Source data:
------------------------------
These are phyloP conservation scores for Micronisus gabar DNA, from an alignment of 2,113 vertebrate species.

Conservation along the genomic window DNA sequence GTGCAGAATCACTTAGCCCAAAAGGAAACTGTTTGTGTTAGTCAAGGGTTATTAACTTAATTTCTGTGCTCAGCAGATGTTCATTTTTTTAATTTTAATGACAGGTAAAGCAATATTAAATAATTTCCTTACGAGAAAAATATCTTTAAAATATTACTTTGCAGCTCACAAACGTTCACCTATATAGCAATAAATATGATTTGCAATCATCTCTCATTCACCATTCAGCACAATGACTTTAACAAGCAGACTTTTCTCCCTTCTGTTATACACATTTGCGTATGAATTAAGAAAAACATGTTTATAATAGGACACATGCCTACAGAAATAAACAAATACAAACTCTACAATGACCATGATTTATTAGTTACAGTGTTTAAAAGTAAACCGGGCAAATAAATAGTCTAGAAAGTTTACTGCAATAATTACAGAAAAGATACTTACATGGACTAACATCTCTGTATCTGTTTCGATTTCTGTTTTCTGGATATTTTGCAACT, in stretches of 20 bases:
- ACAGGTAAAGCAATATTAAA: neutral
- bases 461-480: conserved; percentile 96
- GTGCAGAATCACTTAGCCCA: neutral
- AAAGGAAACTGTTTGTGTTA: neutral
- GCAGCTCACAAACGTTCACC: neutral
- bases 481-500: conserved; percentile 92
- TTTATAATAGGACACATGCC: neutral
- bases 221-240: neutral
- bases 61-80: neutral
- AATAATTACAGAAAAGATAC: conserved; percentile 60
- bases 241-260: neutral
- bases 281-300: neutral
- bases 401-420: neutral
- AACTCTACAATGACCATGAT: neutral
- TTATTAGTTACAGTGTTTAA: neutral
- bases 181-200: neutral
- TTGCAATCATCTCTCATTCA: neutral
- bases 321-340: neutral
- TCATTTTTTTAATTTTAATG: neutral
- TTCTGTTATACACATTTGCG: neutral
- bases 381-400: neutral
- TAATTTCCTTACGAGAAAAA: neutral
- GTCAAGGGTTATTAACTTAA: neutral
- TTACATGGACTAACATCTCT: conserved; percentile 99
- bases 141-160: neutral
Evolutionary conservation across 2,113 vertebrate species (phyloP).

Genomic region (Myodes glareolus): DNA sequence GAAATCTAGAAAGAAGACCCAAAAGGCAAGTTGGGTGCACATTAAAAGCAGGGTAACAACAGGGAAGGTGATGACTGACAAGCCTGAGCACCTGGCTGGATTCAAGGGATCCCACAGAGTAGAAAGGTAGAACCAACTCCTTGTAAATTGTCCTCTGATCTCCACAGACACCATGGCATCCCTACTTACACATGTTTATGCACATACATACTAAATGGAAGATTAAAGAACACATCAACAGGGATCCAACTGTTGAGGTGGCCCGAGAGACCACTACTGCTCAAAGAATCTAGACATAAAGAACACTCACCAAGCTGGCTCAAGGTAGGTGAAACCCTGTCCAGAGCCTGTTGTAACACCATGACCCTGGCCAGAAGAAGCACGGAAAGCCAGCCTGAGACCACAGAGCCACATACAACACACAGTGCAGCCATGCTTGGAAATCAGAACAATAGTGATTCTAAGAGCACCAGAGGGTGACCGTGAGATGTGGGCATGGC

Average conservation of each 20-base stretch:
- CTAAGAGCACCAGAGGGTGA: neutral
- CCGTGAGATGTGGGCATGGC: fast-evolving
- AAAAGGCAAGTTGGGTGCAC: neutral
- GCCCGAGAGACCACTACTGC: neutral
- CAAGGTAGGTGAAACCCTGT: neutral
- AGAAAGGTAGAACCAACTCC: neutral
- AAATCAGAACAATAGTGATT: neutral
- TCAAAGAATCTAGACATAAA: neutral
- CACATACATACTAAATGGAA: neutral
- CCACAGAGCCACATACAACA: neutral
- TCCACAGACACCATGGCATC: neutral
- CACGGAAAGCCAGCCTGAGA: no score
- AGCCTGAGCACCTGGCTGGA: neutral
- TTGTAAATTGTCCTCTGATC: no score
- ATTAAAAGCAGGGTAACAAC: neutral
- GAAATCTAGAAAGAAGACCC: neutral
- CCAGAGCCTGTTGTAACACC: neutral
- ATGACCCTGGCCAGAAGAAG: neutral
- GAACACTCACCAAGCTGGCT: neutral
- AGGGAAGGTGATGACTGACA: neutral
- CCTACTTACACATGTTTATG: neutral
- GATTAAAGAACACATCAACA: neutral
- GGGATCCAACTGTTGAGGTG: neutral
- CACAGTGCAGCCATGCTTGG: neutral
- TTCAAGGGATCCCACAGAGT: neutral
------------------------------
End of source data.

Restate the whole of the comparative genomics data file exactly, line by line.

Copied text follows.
These are phyloP conservation scores for Micronisus gabar DNA, from an alignment of 2,113 vertebrate species.

Conservation along the genomic window DNA sequence GTGCAGAATCACTTAGCCCAAAAGGAAACTGTTTGTGTTAGTCAAGGGTTATTAACTTAATTTCTGTGCTCAGCAGATGTTCATTTTTTTAATTTTAATGACAGGTAAAGCAATATTAAATAATTTCCTTACGAGAAAAATATCTTTAAAATATTACTTTGCAGCTCACAAACGTTCACCTATATAGCAATAAATATGATTTGCAATCATCTCTCATTCACCATTCAGCACAATGACTTTAACAAGCAGACTTTTCTCCCTTCTGTTATACACATTTGCGTATGAATTAAGAAAAACATGTTTATAATAGGACACATGCCTACAGAAATAAACAAATACAAACTCTACAATGACCATGATTTATTAGTTACAGTGTTTAAAAGTAAACCGGGCAAATAAATAGTCTAGAAAGTTTACTGCAATAATTACAGAAAAGATACTTACATGGACTAACATCTCTGTATCTGTTTCGATTTCTGTTTTCTGGATATTTTGCAACT, in stretches of 20 bases:
- ACAGGTAAAGCAATATTAAA: neutral
- bases 461-480: conserved; percentile 96
- GTGCAGAATCACTTAGCCCA: neutral
- AAAGGAAACTGTTTGTGTTA: neutral
- GCAGCTCACAAACGTTCACC: neutral
- bases 481-500: conserved; percentile 92
- TTTATAATAGGACACATGCC: neutral
- bases 221-240: neutral
- bases 61-80: neutral
- AATAATTACAGAAAAGATAC: conserved; percentile 60
- bases 241-260: neutral
- bases 281-300: neutral
- bases 401-420: neutral
- AACTCTACAATGACCATGAT: neutral
- TTATTAGTTACAGTGTTTAA: neutral
- bases 181-200: neutral
- TTGCAATCATCTCTCATTCA: neutral
- bases 321-340: neutral
- TCATTTTTTTAATTTTAATG: neutral
- TTCTGTTATACACATTTGCG: neutral
- bases 381-400: neutral
- TAATTTCCTTACGAGAAAAA: neutral
- GTCAAGGGTTATTAACTTAA: neutral
- TTACATGGACTAACATCTCT: conserved; percentile 99
- bases 141-160: neutral
Evolutionary conservation across 2,113 vertebrate species (phyloP).

Genomic region (Myodes glareolus): DNA sequence GAAATCTAGAAAGAAGACCCAAAAGGCAAGTTGGGTGCACATTAAAAGCAGGGTAACAACAGGGAAGGTGATGACTGACAAGCCTGAGCACCTGGCTGGATTCAAGGGATCCCACAGAGTAGAAAGGTAGAACCAACTCCTTGTAAATTGTCCTCTGATCTCCACAGACACCATGGCATCCCTACTTACACATGTTTATGCACATACATACTAAATGGAAGATTAAAGAACACATCAACAGGGATCCAACTGTTGAGGTGGCCCGAGAGACCACTACTGCTCAAAGAATCTAGACATAAAGAACACTCACCAAGCTGGCTCAAGGTAGGTGAAACCCTGTCCAGAGCCTGTTGTAACACCATGACCCTGGCCAGAAGAAGCACGGAAAGCCAGCCTGAGACCACAGAGCCACATACAACACACAGTGCAGCCATGCTTGGAAATCAGAACAATAGTGATTCTAAGAGCACCAGAGGGTGACCGTGAGATGTGGGCATGGC

Average conservation of each 20-base stretch:
- CTAAGAGCACCAGAGGGTGA: neutral
- CCGTGAGATGTGGGCATGGC: fast-evolving
- AAAAGGCAAGTTGGGTGCAC: neutral
- GCCCGAGAGACCACTACTGC: neutral
- CAAGGTAGGTGAAACCCTGT: neutral
- AGAAAGGTAGAACCAACTCC: neutral
- AAATCAGAACAATAGTGATT: neutral
- TCAAAGAATCTAGACATAAA: neutral
- CACATACATACTAAATGGAA: neutral
- CCACAGAGCCACATACAACA: neutral
- TCCACAGACACCATGGCATC: neutral
- CACGGAAAGCCAGCCTGAGA: no score
- AGCCTGAGCACCTGGCTGGA: neutral
- TTGTAAATTGTCCTCTGATC: no score
- ATTAAAAGCAGGGTAACAAC: neutral
- GAAATCTAGAAAGAAGACCC: neutral
- CCAGAGCCTGTTGTAACACC: neutral
- ATGACCCTGGCCAGAAGAAG: neutral
- GAACACTCACCAAGCTGGCT: neutral
- AGGGAAGGTGATGACTGACA: neutral
- CCTACTTACACATGTTTATG: neutral
- GATTAAAGAACACATCAACA: neutral
- GGGATCCAACTGTTGAGGTG: neutral
- CACAGTGCAGCCATGCTTGG: neutral
- TTCAAGGGATCCCACAGAGT: neutral